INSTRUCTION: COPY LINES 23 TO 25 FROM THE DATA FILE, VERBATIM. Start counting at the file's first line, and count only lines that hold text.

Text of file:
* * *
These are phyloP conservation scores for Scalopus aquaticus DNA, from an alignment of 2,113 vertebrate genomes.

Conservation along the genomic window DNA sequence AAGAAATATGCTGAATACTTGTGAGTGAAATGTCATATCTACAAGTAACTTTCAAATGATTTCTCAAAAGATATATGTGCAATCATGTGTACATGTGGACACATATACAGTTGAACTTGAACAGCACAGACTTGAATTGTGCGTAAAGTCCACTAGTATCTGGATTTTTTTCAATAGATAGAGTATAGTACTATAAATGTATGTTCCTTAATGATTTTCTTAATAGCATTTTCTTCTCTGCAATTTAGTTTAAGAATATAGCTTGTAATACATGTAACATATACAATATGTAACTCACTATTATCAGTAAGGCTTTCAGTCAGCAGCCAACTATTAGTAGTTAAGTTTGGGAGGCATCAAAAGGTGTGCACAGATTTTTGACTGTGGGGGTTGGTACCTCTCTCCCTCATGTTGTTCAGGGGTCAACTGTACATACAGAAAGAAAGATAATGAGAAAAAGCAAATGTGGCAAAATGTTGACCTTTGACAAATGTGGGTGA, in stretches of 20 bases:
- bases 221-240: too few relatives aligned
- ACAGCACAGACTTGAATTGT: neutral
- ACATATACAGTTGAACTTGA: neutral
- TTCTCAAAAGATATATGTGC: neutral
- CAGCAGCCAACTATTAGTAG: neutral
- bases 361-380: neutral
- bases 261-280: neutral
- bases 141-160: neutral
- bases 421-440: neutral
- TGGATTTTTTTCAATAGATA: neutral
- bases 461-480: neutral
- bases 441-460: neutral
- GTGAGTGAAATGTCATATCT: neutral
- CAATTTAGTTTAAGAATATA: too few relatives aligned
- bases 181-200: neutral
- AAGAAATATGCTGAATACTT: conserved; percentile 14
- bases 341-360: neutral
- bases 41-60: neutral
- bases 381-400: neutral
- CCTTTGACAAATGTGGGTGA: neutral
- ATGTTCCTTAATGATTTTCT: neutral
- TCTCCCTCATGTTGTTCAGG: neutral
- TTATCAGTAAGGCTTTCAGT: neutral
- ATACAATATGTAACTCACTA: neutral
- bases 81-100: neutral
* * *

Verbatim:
- ATGTTCCTTAATGATTTTCT: neutral
- TCTCCCTCATGTTGTTCAGG: neutral
- TTATCAGTAAGGCTTTCAGT: neutral